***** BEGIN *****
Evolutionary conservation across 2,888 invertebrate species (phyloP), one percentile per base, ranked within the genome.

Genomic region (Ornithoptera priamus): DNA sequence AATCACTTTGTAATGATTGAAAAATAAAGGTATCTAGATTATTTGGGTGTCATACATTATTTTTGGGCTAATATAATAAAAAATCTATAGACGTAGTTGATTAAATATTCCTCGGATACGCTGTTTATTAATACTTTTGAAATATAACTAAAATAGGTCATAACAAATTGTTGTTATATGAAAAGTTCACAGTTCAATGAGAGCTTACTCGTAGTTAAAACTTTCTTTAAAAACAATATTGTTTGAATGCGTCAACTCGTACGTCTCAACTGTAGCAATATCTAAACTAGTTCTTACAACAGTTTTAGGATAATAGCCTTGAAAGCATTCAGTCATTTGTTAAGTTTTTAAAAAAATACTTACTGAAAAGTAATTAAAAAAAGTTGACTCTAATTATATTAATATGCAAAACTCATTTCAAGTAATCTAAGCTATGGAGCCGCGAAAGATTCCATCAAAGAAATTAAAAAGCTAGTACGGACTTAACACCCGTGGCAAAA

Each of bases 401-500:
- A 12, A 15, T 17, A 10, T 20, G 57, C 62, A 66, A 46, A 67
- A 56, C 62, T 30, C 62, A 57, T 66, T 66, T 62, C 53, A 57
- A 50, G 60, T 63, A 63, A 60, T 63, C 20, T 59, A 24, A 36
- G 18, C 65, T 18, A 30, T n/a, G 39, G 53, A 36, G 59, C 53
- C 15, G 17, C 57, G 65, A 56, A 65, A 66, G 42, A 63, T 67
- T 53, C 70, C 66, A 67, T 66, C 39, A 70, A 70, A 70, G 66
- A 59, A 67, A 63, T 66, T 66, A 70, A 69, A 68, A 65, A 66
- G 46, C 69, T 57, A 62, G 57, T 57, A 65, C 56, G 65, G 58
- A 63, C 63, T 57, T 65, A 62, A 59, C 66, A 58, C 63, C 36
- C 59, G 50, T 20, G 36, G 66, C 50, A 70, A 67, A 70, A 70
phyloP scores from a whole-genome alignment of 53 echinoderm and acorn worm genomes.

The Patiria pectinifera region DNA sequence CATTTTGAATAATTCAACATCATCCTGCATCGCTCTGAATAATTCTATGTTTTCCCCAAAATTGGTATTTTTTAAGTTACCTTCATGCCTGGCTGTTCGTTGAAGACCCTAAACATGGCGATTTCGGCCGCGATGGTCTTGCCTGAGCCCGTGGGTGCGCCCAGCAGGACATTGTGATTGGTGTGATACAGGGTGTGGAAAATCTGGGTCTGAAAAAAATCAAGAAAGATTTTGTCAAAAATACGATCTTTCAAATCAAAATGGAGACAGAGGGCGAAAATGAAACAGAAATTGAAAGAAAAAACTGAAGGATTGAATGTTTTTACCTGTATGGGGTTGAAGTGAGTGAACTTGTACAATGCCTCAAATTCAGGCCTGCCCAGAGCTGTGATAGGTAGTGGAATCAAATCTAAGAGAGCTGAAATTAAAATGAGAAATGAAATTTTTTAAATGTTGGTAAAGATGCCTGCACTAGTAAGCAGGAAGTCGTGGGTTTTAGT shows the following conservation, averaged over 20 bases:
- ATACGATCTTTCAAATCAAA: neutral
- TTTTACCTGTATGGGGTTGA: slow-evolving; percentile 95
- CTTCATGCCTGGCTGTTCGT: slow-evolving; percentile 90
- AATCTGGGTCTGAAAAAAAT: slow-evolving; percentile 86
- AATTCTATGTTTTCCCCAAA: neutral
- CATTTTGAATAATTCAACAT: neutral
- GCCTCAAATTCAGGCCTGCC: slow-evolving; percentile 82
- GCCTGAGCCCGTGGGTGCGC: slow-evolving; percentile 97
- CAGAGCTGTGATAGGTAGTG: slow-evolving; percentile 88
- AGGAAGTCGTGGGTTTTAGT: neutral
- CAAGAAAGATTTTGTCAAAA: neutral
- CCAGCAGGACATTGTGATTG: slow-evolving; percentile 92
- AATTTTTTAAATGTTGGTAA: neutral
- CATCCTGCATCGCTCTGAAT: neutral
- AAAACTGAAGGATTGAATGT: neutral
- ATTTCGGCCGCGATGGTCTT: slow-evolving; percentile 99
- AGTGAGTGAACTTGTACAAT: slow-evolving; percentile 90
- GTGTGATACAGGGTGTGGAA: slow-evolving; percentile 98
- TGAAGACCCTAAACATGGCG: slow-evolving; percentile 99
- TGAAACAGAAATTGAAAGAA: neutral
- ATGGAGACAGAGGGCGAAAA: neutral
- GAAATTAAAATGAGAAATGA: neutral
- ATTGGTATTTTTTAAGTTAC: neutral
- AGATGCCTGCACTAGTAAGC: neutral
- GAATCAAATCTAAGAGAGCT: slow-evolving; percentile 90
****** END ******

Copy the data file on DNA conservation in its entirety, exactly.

Evolutionary conservation across 2,888 invertebrate species (phyloP), one percentile per base, ranked within the genome.

Genomic region (Ornithoptera priamus): DNA sequence AATCACTTTGTAATGATTGAAAAATAAAGGTATCTAGATTATTTGGGTGTCATACATTATTTTTGGGCTAATATAATAAAAAATCTATAGACGTAGTTGATTAAATATTCCTCGGATACGCTGTTTATTAATACTTTTGAAATATAACTAAAATAGGTCATAACAAATTGTTGTTATATGAAAAGTTCACAGTTCAATGAGAGCTTACTCGTAGTTAAAACTTTCTTTAAAAACAATATTGTTTGAATGCGTCAACTCGTACGTCTCAACTGTAGCAATATCTAAACTAGTTCTTACAACAGTTTTAGGATAATAGCCTTGAAAGCATTCAGTCATTTGTTAAGTTTTTAAAAAAATACTTACTGAAAAGTAATTAAAAAAAGTTGACTCTAATTATATTAATATGCAAAACTCATTTCAAGTAATCTAAGCTATGGAGCCGCGAAAGATTCCATCAAAGAAATTAAAAAGCTAGTACGGACTTAACACCCGTGGCAAAA

Each of bases 401-500:
- A 12, A 15, T 17, A 10, T 20, G 57, C 62, A 66, A 46, A 67
- A 56, C 62, T 30, C 62, A 57, T 66, T 66, T 62, C 53, A 57
- A 50, G 60, T 63, A 63, A 60, T 63, C 20, T 59, A 24, A 36
- G 18, C 65, T 18, A 30, T n/a, G 39, G 53, A 36, G 59, C 53
- C 15, G 17, C 57, G 65, A 56, A 65, A 66, G 42, A 63, T 67
- T 53, C 70, C 66, A 67, T 66, C 39, A 70, A 70, A 70, G 66
- A 59, A 67, A 63, T 66, T 66, A 70, A 69, A 68, A 65, A 66
- G 46, C 69, T 57, A 62, G 57, T 57, A 65, C 56, G 65, G 58
- A 63, C 63, T 57, T 65, A 62, A 59, C 66, A 58, C 63, C 36
- C 59, G 50, T 20, G 36, G 66, C 50, A 70, A 67, A 70, A 70
phyloP scores from a whole-genome alignment of 53 echinoderm and acorn worm genomes.

The Patiria pectinifera region DNA sequence CATTTTGAATAATTCAACATCATCCTGCATCGCTCTGAATAATTCTATGTTTTCCCCAAAATTGGTATTTTTTAAGTTACCTTCATGCCTGGCTGTTCGTTGAAGACCCTAAACATGGCGATTTCGGCCGCGATGGTCTTGCCTGAGCCCGTGGGTGCGCCCAGCAGGACATTGTGATTGGTGTGATACAGGGTGTGGAAAATCTGGGTCTGAAAAAAATCAAGAAAGATTTTGTCAAAAATACGATCTTTCAAATCAAAATGGAGACAGAGGGCGAAAATGAAACAGAAATTGAAAGAAAAAACTGAAGGATTGAATGTTTTTACCTGTATGGGGTTGAAGTGAGTGAACTTGTACAATGCCTCAAATTCAGGCCTGCCCAGAGCTGTGATAGGTAGTGGAATCAAATCTAAGAGAGCTGAAATTAAAATGAGAAATGAAATTTTTTAAATGTTGGTAAAGATGCCTGCACTAGTAAGCAGGAAGTCGTGGGTTTTAGT shows the following conservation, averaged over 20 bases:
- ATACGATCTTTCAAATCAAA: neutral
- TTTTACCTGTATGGGGTTGA: slow-evolving; percentile 95
- CTTCATGCCTGGCTGTTCGT: slow-evolving; percentile 90
- AATCTGGGTCTGAAAAAAAT: slow-evolving; percentile 86
- AATTCTATGTTTTCCCCAAA: neutral
- CATTTTGAATAATTCAACAT: neutral
- GCCTCAAATTCAGGCCTGCC: slow-evolving; percentile 82
- GCCTGAGCCCGTGGGTGCGC: slow-evolving; percentile 97
- CAGAGCTGTGATAGGTAGTG: slow-evolving; percentile 88
- AGGAAGTCGTGGGTTTTAGT: neutral
- CAAGAAAGATTTTGTCAAAA: neutral
- CCAGCAGGACATTGTGATTG: slow-evolving; percentile 92
- AATTTTTTAAATGTTGGTAA: neutral
- CATCCTGCATCGCTCTGAAT: neutral
- AAAACTGAAGGATTGAATGT: neutral
- ATTTCGGCCGCGATGGTCTT: slow-evolving; percentile 99
- AGTGAGTGAACTTGTACAAT: slow-evolving; percentile 90
- GTGTGATACAGGGTGTGGAA: slow-evolving; percentile 98
- TGAAGACCCTAAACATGGCG: slow-evolving; percentile 99
- TGAAACAGAAATTGAAAGAA: neutral
- ATGGAGACAGAGGGCGAAAA: neutral
- GAAATTAAAATGAGAAATGA: neutral
- ATTGGTATTTTTTAAGTTAC: neutral
- AGATGCCTGCACTAGTAAGC: neutral
- GAATCAAATCTAAGAGAGCT: slow-evolving; percentile 90